Planning for Coastal ResilienceBy Timothy Beatley
In Planning for Coastal Resilience, Beatley writes that coastal resilience must become the primary design and planning principle to guide all future development and all future infrastructure decisions. Resilience, the author explains, is a profoundly new way of viewing coastal infrastructure—an approach that values smaller, decentralized kinds of energy, water, and transport more suited to the serious physical conditions coastal communities will likely face. Implicit in the notion is an emphasis on taking steps to build adaptive capacity, to be ready ahead of a crisis or disaster. It is anticipatory, conscious, and intentional in its outlook.
After defining and explaining coastal resilience, Beatley focuses on what it means in practice. Resilience goes beyond reactive steps to prevent or handle a disaster. It takes a holistic approach to what makes a community resilient, including such factors as social capital and sense of place. Beatley provides case studies of five U.S. coastal communities, and “resilience profiles” of six North American communities, to suggest best practices and to propose guidelines for increasing resilience in threatened communities.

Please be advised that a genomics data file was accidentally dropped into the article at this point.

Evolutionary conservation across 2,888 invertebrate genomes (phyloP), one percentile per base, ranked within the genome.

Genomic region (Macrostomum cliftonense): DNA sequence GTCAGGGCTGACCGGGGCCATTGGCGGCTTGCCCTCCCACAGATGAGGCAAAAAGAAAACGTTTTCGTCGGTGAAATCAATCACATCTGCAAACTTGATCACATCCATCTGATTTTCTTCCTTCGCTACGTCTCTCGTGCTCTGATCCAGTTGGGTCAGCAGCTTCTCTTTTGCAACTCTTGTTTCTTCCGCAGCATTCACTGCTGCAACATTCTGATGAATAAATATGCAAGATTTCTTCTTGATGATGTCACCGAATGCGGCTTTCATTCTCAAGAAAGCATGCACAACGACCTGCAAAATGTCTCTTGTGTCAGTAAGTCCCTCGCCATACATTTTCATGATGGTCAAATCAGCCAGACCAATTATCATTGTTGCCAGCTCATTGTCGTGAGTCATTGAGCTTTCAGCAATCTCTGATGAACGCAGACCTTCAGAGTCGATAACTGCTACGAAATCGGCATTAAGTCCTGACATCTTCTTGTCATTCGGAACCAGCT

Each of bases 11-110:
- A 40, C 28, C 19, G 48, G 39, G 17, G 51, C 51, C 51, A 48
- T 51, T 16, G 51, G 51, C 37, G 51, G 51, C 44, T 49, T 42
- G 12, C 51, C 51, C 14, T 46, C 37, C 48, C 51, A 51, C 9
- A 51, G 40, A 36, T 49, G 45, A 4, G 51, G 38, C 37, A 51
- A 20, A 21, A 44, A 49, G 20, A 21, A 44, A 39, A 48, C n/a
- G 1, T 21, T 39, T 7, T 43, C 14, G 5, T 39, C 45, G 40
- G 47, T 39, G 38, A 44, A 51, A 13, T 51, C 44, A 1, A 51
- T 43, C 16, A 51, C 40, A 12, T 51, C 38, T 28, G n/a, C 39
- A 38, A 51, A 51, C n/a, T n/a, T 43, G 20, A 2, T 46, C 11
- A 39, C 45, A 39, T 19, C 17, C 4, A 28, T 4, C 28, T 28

Though all of the examples are in the US, they make up a small percentage of the book. Planning for Coastal Resilience deals broadly with the challenges of planning in coastal areas and helps to define resilience as used by planners, and as such this book is suitable for readers all over the world.